“Our most important work right now is reaching students no one else can reach,” said Heather Davis, executive director of LearningWorks, at the nonprofit’s 50th anniversary bash on Nov. 15 at the historic U.S. Custom House on Commercial Street in Portland.

“We are here for students who need to learn English but can’t afford an education. We are here for students who can’t find their way in the traditional education system. We are here for kids who have fallen into the criminal justice system and need a way out.”

Guests mingled in the landmark’s Customs Hall and perused a photo exhibit from LearningWorks’ 50 Stories Project, featuring photos of students, clients, staff and volunteers who have had a direct impact on the organization’s success over the years. Liz Leddy, a LearningWorks alum, was the featured speaker.

Maine Attorney General Janet Mills was joined by Colleen Tucker, an attorney with Preti Flaherty; Victoria Bonebakker, a former board member of LearningWorks; Charlie Miller, founder of The Children’s Initiative; and Sarah Campbell, director of the Portland Public Library.

Xavier Botana, Portland’s superintendent of schools, chatted with Adele Ngoy, president of Women United Around the World, and Anja Hanson of Portland Adult Education. Alain Nahimana, executive director of the Immigrant Welcome Center of Greater Portland, was joined by Mary Allen Lindemann, co-founder of Coffee By Design, and Damas Rugaba, board chair of the Immigrant Welcome Center.

“LearningWorks has been a road to success for thousands of Maine children who otherwise wouldn’t have made it,” said Mills, admiring the crowd of supporters. “Students that no one else could reach. We need a LearningWorks and this kind of programming everywhere in the state of Maine.”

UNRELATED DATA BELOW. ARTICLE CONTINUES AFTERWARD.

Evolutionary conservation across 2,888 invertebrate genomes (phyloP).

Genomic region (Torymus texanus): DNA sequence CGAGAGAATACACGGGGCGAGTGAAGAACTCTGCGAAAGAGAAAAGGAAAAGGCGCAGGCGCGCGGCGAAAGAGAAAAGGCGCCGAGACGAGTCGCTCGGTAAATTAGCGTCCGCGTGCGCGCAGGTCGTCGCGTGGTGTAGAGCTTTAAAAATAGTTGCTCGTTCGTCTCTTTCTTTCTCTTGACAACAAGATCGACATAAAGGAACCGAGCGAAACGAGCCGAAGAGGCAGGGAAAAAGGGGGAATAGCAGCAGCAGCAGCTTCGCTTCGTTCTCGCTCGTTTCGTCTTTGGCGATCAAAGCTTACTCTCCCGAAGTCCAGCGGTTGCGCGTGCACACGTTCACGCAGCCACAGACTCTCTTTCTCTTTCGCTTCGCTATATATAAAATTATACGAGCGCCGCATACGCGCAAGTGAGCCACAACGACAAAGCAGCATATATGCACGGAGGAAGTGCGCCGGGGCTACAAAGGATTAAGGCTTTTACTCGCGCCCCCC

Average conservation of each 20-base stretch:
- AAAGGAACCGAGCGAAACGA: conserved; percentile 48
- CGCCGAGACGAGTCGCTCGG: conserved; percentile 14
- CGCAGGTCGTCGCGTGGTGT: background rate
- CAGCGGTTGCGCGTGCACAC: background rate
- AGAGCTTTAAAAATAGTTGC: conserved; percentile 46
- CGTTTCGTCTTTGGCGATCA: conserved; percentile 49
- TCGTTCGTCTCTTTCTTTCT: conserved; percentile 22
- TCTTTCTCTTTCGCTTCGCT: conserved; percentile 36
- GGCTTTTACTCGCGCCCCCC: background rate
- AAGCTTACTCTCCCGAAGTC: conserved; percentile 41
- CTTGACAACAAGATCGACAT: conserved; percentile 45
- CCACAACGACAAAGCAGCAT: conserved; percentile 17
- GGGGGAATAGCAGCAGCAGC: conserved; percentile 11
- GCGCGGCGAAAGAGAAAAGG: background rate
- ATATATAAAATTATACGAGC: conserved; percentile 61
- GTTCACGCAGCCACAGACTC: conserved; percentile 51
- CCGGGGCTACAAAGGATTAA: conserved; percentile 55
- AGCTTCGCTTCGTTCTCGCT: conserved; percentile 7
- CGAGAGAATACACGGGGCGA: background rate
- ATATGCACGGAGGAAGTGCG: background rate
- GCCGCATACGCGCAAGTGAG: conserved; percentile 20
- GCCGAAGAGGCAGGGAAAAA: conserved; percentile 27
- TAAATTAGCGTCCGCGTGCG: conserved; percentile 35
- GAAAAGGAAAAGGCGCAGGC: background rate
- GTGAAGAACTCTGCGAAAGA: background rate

“They are a great partner to the schools here in Portland,” Botana said of the nonprofit that provides free community-based education programming for children and families throughout southern Maine. “It’s a place where many of our kids go to get a great opportunity to learn that extends what they learn during the school day.”

“We bring our students from a place of struggle and hopelessness to a graduation stage, to the workforce and into the community,” said Davis, who is marking her first year as executive director. “I am so grateful to everyone who joined us to mark our 50th anniversary and support the work we are doing with students across Maine.”

Margaret Logan is a freelance writer who lives in Scarborough. She can be reached at:


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